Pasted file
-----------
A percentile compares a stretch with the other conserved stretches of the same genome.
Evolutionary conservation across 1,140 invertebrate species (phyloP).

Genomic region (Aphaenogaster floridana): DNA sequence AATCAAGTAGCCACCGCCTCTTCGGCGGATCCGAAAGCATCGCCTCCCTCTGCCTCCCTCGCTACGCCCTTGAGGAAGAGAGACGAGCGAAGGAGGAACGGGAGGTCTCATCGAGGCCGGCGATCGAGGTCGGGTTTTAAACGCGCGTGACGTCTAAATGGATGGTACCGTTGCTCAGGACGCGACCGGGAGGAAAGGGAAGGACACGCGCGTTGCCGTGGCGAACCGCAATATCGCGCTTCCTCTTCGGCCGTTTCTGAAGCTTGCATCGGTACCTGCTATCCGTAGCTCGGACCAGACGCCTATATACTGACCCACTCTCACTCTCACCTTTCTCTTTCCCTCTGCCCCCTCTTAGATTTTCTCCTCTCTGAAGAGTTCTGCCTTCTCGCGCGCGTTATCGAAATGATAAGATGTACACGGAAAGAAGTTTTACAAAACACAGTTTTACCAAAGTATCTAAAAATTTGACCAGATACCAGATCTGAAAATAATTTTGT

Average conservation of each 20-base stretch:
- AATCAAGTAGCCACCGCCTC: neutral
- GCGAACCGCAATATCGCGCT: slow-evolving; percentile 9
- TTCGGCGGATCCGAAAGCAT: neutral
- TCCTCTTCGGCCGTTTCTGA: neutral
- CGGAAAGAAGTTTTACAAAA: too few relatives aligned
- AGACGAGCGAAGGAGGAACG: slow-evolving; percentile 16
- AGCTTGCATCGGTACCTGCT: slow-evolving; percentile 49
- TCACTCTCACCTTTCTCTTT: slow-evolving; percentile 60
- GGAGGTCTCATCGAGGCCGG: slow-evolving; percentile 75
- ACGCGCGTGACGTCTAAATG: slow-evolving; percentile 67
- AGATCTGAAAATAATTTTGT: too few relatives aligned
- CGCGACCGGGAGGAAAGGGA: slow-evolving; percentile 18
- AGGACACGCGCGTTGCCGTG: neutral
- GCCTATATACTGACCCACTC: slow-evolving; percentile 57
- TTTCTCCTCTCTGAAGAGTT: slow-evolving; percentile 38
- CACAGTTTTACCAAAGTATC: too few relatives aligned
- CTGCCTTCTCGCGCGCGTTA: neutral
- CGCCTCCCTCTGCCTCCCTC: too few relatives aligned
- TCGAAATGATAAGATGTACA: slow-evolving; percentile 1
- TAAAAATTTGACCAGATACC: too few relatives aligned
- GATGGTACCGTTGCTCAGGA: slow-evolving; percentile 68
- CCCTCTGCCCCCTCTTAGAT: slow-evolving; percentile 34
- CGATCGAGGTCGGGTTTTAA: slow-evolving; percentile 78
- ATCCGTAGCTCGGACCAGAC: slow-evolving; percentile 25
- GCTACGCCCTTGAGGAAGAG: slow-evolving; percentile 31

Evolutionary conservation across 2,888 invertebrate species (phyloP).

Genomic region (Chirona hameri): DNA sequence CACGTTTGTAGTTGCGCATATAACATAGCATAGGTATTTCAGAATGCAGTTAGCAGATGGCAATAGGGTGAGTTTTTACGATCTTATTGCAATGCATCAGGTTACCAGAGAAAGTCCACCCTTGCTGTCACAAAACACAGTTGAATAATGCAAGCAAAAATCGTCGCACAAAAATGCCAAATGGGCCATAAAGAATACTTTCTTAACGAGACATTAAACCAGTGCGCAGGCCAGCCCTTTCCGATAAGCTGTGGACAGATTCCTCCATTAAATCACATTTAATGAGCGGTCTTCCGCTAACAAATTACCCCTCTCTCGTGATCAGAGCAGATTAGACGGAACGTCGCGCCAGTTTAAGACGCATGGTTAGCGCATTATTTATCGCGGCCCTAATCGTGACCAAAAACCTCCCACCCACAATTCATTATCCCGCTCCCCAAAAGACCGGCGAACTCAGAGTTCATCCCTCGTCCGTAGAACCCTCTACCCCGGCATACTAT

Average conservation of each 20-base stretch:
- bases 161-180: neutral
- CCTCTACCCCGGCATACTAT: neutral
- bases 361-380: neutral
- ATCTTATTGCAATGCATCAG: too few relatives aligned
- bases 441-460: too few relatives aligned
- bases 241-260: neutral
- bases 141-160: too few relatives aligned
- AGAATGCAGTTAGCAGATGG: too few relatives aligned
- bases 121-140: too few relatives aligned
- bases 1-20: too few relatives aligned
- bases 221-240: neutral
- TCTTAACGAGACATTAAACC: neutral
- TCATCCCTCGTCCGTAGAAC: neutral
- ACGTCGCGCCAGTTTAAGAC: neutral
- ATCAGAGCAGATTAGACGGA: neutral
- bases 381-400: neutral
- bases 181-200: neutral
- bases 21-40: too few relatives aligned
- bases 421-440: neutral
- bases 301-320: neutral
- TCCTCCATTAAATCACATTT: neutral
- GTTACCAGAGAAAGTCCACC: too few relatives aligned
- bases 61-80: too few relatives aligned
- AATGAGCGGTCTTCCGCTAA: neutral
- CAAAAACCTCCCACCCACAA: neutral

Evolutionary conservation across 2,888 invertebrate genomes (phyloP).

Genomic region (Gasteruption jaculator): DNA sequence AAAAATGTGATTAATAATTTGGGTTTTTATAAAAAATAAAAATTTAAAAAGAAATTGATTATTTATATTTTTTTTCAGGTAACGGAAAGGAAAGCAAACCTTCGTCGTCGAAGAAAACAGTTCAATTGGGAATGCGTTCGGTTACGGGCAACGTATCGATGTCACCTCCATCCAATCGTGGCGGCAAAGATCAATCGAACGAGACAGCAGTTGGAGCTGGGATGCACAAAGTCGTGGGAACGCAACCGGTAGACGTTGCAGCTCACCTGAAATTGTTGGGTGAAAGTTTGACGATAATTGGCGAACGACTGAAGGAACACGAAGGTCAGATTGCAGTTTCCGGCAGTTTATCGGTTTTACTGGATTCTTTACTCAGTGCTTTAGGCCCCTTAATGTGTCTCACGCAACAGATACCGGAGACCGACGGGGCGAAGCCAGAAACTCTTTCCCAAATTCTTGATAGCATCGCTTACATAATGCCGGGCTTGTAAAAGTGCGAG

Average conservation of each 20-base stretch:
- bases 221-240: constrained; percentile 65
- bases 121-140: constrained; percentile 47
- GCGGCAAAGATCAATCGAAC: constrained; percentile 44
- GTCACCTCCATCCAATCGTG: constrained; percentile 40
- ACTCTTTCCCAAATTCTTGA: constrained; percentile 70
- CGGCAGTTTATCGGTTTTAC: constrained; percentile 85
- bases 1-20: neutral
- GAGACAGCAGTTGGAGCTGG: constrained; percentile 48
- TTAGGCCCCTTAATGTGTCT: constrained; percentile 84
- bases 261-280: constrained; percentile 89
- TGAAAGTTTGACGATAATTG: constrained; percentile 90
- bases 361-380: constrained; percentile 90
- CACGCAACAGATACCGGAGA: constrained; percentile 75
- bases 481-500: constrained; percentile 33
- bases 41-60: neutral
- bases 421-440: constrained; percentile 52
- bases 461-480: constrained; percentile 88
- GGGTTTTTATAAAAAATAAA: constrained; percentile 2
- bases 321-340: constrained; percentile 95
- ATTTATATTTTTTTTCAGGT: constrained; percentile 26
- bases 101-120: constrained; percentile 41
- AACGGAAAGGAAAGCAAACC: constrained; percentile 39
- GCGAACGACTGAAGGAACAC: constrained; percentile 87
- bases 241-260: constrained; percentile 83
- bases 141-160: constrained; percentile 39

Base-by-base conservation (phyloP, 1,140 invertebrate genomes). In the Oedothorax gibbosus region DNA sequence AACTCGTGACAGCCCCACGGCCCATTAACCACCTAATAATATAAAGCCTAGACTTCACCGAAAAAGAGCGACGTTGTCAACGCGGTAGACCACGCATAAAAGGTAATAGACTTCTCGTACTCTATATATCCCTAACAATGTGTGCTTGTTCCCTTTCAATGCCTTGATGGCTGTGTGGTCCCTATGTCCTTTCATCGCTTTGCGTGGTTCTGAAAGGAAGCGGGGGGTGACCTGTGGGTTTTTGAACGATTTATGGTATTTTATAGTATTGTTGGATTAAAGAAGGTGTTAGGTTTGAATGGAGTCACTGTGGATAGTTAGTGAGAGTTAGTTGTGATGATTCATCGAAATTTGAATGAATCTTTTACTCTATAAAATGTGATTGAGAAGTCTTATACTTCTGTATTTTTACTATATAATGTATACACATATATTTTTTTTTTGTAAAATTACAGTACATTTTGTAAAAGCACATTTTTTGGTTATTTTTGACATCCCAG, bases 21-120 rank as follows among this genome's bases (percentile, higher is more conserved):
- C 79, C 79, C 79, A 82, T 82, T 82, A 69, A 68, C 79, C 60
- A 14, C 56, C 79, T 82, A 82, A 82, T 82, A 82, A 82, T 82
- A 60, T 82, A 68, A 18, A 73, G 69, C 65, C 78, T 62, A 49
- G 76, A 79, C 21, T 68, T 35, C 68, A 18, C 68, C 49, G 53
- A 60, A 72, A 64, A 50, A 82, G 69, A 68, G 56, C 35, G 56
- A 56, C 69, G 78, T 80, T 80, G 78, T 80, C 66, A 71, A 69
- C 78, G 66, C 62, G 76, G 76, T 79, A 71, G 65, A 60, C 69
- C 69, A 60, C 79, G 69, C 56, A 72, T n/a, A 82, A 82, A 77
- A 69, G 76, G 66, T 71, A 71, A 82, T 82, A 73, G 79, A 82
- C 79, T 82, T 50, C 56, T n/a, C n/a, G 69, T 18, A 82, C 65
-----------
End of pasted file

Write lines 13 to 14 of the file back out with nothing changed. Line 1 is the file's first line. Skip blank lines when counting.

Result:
- GGAGGTCTCATCGAGGCCGG: slow-evolving; percentile 75
- ACGCGCGTGACGTCTAAATG: slow-evolving; percentile 67